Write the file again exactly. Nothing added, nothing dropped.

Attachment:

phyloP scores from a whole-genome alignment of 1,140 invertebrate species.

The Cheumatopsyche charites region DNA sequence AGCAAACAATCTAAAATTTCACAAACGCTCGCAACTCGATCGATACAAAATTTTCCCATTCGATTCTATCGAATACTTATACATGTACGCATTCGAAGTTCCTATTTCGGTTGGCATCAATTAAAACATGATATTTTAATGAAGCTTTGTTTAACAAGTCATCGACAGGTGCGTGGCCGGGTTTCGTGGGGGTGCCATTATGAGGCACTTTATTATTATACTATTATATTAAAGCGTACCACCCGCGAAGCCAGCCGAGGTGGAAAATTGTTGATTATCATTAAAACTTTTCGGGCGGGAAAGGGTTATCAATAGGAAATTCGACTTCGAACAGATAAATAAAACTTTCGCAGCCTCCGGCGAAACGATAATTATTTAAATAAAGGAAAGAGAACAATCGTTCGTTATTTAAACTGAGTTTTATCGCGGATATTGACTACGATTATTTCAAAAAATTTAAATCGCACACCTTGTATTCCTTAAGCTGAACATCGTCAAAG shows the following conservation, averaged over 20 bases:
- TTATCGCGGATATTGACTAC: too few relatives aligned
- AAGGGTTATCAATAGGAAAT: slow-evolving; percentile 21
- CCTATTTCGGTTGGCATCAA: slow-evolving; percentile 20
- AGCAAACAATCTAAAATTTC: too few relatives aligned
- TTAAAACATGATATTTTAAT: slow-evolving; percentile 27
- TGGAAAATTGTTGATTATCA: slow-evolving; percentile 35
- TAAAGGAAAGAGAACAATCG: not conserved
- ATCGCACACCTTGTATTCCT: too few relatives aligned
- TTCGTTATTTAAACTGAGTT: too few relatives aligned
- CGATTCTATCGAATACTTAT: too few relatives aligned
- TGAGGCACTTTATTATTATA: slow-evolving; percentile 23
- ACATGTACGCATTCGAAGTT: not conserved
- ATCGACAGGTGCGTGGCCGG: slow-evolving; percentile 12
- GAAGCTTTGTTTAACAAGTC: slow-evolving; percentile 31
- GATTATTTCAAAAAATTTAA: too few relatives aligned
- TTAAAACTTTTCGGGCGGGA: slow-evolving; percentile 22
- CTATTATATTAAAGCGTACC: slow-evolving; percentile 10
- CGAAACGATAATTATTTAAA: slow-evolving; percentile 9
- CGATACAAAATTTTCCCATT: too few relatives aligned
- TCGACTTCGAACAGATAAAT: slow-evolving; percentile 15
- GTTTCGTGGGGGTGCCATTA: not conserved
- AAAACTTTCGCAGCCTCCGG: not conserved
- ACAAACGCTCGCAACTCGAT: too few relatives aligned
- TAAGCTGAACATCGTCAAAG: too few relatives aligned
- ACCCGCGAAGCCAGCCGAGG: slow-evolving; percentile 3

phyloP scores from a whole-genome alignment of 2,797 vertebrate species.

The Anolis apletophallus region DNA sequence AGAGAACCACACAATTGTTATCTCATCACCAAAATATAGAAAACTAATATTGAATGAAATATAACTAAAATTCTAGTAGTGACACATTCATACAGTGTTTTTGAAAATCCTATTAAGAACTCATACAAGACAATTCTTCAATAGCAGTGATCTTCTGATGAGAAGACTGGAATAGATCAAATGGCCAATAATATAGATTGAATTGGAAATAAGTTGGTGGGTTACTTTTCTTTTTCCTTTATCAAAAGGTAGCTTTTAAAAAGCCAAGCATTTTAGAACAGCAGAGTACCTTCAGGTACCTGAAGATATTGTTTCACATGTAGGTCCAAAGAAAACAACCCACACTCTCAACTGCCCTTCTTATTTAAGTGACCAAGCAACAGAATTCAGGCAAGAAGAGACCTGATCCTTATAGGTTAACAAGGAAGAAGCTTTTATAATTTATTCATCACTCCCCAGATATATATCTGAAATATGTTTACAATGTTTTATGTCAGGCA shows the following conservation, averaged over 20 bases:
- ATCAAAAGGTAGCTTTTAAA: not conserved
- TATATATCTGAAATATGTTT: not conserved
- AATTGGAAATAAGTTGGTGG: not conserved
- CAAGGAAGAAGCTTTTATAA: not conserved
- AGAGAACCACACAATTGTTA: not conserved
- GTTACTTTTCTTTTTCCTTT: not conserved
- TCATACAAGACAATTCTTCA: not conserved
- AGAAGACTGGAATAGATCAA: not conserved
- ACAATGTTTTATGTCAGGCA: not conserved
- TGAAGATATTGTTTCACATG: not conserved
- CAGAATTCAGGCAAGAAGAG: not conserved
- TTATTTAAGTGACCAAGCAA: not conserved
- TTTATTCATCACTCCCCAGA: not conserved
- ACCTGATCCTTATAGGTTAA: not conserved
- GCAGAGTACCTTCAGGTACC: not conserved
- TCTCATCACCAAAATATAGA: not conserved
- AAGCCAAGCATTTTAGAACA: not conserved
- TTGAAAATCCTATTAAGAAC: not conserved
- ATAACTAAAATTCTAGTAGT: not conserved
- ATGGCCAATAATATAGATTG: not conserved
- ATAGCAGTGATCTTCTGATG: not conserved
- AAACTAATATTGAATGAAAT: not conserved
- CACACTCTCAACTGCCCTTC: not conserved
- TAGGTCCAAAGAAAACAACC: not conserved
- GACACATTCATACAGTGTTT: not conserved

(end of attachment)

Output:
phyloP scores from a whole-genome alignment of 1,140 invertebrate species.

The Cheumatopsyche charites region DNA sequence AGCAAACAATCTAAAATTTCACAAACGCTCGCAACTCGATCGATACAAAATTTTCCCATTCGATTCTATCGAATACTTATACATGTACGCATTCGAAGTTCCTATTTCGGTTGGCATCAATTAAAACATGATATTTTAATGAAGCTTTGTTTAACAAGTCATCGACAGGTGCGTGGCCGGGTTTCGTGGGGGTGCCATTATGAGGCACTTTATTATTATACTATTATATTAAAGCGTACCACCCGCGAAGCCAGCCGAGGTGGAAAATTGTTGATTATCATTAAAACTTTTCGGGCGGGAAAGGGTTATCAATAGGAAATTCGACTTCGAACAGATAAATAAAACTTTCGCAGCCTCCGGCGAAACGATAATTATTTAAATAAAGGAAAGAGAACAATCGTTCGTTATTTAAACTGAGTTTTATCGCGGATATTGACTACGATTATTTCAAAAAATTTAAATCGCACACCTTGTATTCCTTAAGCTGAACATCGTCAAAG shows the following conservation, averaged over 20 bases:
- TTATCGCGGATATTGACTAC: too few relatives aligned
- AAGGGTTATCAATAGGAAAT: slow-evolving; percentile 21
- CCTATTTCGGTTGGCATCAA: slow-evolving; percentile 20
- AGCAAACAATCTAAAATTTC: too few relatives aligned
- TTAAAACATGATATTTTAAT: slow-evolving; percentile 27
- TGGAAAATTGTTGATTATCA: slow-evolving; percentile 35
- TAAAGGAAAGAGAACAATCG: not conserved
- ATCGCACACCTTGTATTCCT: too few relatives aligned
- TTCGTTATTTAAACTGAGTT: too few relatives aligned
- CGATTCTATCGAATACTTAT: too few relatives aligned
- TGAGGCACTTTATTATTATA: slow-evolving; percentile 23
- ACATGTACGCATTCGAAGTT: not conserved
- ATCGACAGGTGCGTGGCCGG: slow-evolving; percentile 12
- GAAGCTTTGTTTAACAAGTC: slow-evolving; percentile 31
- GATTATTTCAAAAAATTTAA: too few relatives aligned
- TTAAAACTTTTCGGGCGGGA: slow-evolving; percentile 22
- CTATTATATTAAAGCGTACC: slow-evolving; percentile 10
- CGAAACGATAATTATTTAAA: slow-evolving; percentile 9
- CGATACAAAATTTTCCCATT: too few relatives aligned
- TCGACTTCGAACAGATAAAT: slow-evolving; percentile 15
- GTTTCGTGGGGGTGCCATTA: not conserved
- AAAACTTTCGCAGCCTCCGG: not conserved
- ACAAACGCTCGCAACTCGAT: too few relatives aligned
- TAAGCTGAACATCGTCAAAG: too few relatives aligned
- ACCCGCGAAGCCAGCCGAGG: slow-evolving; percentile 3

phyloP scores from a whole-genome alignment of 2,797 vertebrate species.

The Anolis apletophallus region DNA sequence AGAGAACCACACAATTGTTATCTCATCACCAAAATATAGAAAACTAATATTGAATGAAATATAACTAAAATTCTAGTAGTGACACATTCATACAGTGTTTTTGAAAATCCTATTAAGAACTCATACAAGACAATTCTTCAATAGCAGTGATCTTCTGATGAGAAGACTGGAATAGATCAAATGGCCAATAATATAGATTGAATTGGAAATAAGTTGGTGGGTTACTTTTCTTTTTCCTTTATCAAAAGGTAGCTTTTAAAAAGCCAAGCATTTTAGAACAGCAGAGTACCTTCAGGTACCTGAAGATATTGTTTCACATGTAGGTCCAAAGAAAACAACCCACACTCTCAACTGCCCTTCTTATTTAAGTGACCAAGCAACAGAATTCAGGCAAGAAGAGACCTGATCCTTATAGGTTAACAAGGAAGAAGCTTTTATAATTTATTCATCACTCCCCAGATATATATCTGAAATATGTTTACAATGTTTTATGTCAGGCA shows the following conservation, averaged over 20 bases:
- ATCAAAAGGTAGCTTTTAAA: not conserved
- TATATATCTGAAATATGTTT: not conserved
- AATTGGAAATAAGTTGGTGG: not conserved
- CAAGGAAGAAGCTTTTATAA: not conserved
- AGAGAACCACACAATTGTTA: not conserved
- GTTACTTTTCTTTTTCCTTT: not conserved
- TCATACAAGACAATTCTTCA: not conserved
- AGAAGACTGGAATAGATCAA: not conserved
- ACAATGTTTTATGTCAGGCA: not conserved
- TGAAGATATTGTTTCACATG: not conserved
- CAGAATTCAGGCAAGAAGAG: not conserved
- TTATTTAAGTGACCAAGCAA: not conserved
- TTTATTCATCACTCCCCAGA: not conserved
- ACCTGATCCTTATAGGTTAA: not conserved
- GCAGAGTACCTTCAGGTACC: not conserved
- TCTCATCACCAAAATATAGA: not conserved
- AAGCCAAGCATTTTAGAACA: not conserved
- TTGAAAATCCTATTAAGAAC: not conserved
- ATAACTAAAATTCTAGTAGT: not conserved
- ATGGCCAATAATATAGATTG: not conserved
- ATAGCAGTGATCTTCTGATG: not conserved
- AAACTAATATTGAATGAAAT: not conserved
- CACACTCTCAACTGCCCTTC: not conserved
- TAGGTCCAAAGAAAACAACC: not conserved
- GACACATTCATACAGTGTTT: not conserved